Coaching in the Classroom

March 07, 2023

I’ve been at the University of Saskatchewan for 20 years and have taught both graduate and undergraduate classes—some with as few as 10 students, and others with over 300.

Regardless of the size or levels, using a coaching approach has been instrumental in creating a rich learning environment to help students excel in academia and in the workforce.

Using a coach approach in the classroom requires instructors to follow four principles: engaging with students, enlightening them of their potential, empowering them to grow, and holding them accountable for their choices. 

I also use a variety of resources, readings, examples and assignments to give students ample opportunities to build their emotional intelligence.

Principle 1: Engagement

I teach a variety of economics courses that are most often required in the curriculum. To ensure the students find the material useful and relevant, I must first learn their interests and educational goals. 

I ask students to introduce themselves, to engage with each other and with me on a personal level. That way, I get to know what they want and need, their reasons for attending university and what they want to get out of the class. Engagement is about making sure students are seen, heard and understood—skills they can also use when working with each other.

From an emotional intelligence perspective, this requires students to be aware of their own emotions, perspectives and biases. They learn to appropriately express themselves and to build interpersonal relationships—all skills that are transferable beyond the classroom.

Principle 2: Enlightenment

Any level of education is about enlightenment when it comes to the curriculum. Students will learn new skills, theories, models and approaches to help them master a subject.  

While learning new information is important, I’m talking about enlightenment of self. My focus is to support students in learning about themselves: how they learn, how they rise to challenges and how they deal with conflict.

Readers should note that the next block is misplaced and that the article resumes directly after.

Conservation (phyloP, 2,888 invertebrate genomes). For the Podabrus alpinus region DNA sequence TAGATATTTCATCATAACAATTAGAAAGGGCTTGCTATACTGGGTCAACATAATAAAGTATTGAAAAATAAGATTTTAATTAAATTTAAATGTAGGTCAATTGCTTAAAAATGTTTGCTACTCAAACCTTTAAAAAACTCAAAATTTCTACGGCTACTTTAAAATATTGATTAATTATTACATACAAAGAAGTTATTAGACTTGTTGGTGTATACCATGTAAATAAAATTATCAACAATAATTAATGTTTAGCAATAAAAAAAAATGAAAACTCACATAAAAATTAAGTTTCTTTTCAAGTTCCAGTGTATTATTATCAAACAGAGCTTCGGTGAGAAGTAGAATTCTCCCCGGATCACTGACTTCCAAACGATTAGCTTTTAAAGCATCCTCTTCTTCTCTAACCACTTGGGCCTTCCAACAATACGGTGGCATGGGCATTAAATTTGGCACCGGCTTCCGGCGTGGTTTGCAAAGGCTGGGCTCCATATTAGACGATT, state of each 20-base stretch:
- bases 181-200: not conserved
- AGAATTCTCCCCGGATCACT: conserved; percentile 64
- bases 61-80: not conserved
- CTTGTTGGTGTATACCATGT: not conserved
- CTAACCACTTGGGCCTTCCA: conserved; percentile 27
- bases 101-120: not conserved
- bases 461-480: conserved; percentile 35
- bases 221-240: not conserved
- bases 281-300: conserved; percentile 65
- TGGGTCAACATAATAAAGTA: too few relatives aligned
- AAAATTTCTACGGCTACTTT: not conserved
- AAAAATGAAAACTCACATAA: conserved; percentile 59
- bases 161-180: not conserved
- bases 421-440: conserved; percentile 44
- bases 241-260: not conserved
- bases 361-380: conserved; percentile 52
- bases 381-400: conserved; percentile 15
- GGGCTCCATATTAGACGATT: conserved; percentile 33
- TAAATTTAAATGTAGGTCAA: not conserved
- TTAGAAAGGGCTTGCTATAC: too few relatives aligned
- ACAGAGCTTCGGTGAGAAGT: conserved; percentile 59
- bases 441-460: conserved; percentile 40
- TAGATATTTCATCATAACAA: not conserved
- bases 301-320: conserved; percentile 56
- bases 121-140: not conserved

Teaching “what” is essential, but focusing on “how” can help students advance more rapidly because they gain a deeper understanding of themselves.

Being enlightened to possibilities can also help students realize what matters to them, how they approach problems, and what their specific skills and talents are. Such learning promotes a sense of well-being, self-actualization and of course, confidence.

Principle 3: Empowerment

Being empowered is… well, empowering! 

Knowing you have the mental and physical ability to accomplish something can be potent. Students who are empowered through scaffolded training—where they learn small steps along the way—can accomplish more and are generally more successful.  

To empower students, I post weekly assignments that require them to apply theories they’ve learned to topics they enjoy. By building on the material each week, they learn how to approach each subject in a stepwise fashion and achieve success along the way. The inevitable missteps are also an important part of the process. They teach students that failures are opportunities to learn and grow, and that it’s possible to overcome disappointment.

Empowering students for success allows them to build their problem-solving skills and to better tolerate stress. Students learn to be flexible in their approaches to learning, and again build confidence with each small success.

Principle 4: Accountability

The last step to using a coach approach in the classroom is to hold students accountable, which helps them excel in their studies and achieve their goals.  

Being accountable means showing up, taking ownership of their behaviour and making a commitment to their own learning. I always tell all of my students that I, as their instructor, am responsible for setting up the learning environment to help them flourish. It’s not what I teach them, but what they choose to learn.

Being accountable helps students enhance their emotional self-awareness, to be critical thinkers, and to become more self-actualized. Setting goals—and achieving those goals—also prepares them to be life-long learners.

Overall, using a coach approach in the classroom helps students master technical skills and their emotional skills to grow and succeed in a more holistic manner.

Hayley Hesseln, Ph.D., is the co-founder of EI Advantage and is responsible for developing all e-learning courses and training curricula. Catch her at the Seachange in Coaching in Education virtual gathering on Wednesday, March 22, where she will be speaking more on coaching in the classroom.